Declawed Abyssinian Cat Reilly
(Foster City, CA)
Thank you so much for speaking out about the horrors of declawing. I am not going to even watch your videos because I am sure that I could not stand it.
I have one gorgeous 9-year-old ruddy Abyssinian, who I am sure would do a number on my furniture – he’s a big, strong boy with huge claws that he readily allows me to trim – and he sure hates double-stick tape, the kindest and most effective anti-claw protection any couch ever had.
Since I suffer from the sin of having to work for a living, and an Aby cat is so human-oriented that it is downright mean to leave one alone all day, I decided to rescue another Aby, and the So Cal Abyssinian Rescue organization was happy to oblige. The same day that I called, a young blue male was dumped at the West LA animal shelter.
But the future was bleak for Reilly. He bit everyone who came near him, and was ranked by the shelter as a “vicious” cat – high on the list to be put down. It is pretty unlikely that he would have been adopted if not for the rescue organization, and they were more than happy to give him to me as I had an extra bedroom that he could acclimatize in.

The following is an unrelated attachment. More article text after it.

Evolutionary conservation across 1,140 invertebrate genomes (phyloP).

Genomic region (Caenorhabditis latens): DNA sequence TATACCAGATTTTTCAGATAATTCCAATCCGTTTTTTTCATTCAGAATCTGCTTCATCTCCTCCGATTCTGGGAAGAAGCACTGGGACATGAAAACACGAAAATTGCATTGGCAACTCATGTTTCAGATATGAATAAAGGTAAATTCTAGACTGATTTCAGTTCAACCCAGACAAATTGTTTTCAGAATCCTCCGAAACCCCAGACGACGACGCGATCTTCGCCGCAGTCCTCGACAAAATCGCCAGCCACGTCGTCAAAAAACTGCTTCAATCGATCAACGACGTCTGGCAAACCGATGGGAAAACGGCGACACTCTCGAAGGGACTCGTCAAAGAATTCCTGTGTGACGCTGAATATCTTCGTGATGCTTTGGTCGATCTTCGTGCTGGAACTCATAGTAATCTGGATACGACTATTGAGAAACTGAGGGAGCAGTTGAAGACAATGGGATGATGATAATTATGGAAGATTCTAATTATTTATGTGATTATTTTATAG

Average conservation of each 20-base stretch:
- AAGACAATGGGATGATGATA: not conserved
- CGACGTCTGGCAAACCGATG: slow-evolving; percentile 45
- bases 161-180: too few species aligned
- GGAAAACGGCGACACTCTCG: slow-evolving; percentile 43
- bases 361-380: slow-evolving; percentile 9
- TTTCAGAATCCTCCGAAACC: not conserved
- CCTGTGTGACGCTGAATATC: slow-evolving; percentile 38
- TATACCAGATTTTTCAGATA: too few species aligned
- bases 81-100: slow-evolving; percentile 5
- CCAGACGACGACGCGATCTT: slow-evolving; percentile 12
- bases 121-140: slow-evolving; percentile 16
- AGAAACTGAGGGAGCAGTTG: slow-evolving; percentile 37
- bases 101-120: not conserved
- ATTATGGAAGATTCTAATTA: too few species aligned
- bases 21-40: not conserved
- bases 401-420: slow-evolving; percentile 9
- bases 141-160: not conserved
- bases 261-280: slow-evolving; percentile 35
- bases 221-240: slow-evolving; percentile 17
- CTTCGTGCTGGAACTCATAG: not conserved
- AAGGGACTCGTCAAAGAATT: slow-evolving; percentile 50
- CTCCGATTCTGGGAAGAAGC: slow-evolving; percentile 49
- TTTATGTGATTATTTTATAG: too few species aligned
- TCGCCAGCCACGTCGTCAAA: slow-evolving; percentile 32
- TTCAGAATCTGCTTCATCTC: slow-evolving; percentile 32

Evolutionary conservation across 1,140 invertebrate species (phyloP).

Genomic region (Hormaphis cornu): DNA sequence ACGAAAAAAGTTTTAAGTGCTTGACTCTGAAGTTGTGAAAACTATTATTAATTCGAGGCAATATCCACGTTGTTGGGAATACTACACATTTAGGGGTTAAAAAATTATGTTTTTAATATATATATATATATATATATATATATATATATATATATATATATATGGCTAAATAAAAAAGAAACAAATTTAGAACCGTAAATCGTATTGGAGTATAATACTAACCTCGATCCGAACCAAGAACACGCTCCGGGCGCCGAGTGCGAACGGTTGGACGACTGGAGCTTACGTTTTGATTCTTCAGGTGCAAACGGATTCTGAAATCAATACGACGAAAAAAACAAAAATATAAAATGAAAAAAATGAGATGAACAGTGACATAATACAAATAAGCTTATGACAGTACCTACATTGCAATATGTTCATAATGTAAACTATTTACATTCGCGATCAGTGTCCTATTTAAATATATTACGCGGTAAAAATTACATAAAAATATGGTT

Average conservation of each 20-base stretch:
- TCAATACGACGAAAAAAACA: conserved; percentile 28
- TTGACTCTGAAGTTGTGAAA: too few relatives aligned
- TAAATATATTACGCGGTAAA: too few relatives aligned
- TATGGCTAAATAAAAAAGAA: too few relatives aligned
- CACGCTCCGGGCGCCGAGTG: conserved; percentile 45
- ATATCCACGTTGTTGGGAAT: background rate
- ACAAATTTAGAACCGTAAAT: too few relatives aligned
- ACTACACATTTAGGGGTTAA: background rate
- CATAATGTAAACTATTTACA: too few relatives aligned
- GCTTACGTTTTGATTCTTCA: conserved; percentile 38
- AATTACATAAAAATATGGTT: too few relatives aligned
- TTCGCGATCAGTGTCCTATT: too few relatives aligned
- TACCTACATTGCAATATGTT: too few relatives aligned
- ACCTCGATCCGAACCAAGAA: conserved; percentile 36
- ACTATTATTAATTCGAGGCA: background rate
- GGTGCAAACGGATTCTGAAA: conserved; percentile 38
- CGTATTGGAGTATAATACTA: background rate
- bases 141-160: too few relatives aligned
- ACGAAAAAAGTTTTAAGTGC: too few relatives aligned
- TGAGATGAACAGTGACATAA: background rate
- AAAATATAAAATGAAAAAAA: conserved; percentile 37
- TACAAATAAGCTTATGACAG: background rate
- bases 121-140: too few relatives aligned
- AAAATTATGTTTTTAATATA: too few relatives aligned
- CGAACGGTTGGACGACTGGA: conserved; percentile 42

He was so fearsome, in fact, that nobody bothered to find out that he had been declawed. I suspected it, but did not really know until he allowed me to actually touch him.
It’s five years later. My two Abys have bonded as if they had been born together. And lack of claws – in addition to small size – has never prevented 7-lb Reilly from “giving the business” to my 12-lb Bugsy. His favorite thing is to bite Bugsy in the butt, which always results in much chasing and rolling around on the floor. Bugsy formerly appeared annoyed; not anymore.
Anyway, whoever did that horrible thing to Reilly, removing his claws (and it was done the “expensive” way, which is why no one could tell) – someone probably paid $1000 for a purebred cat, then spent close to $2000 to have his claws taken away – hooray for Hollywood, indeed).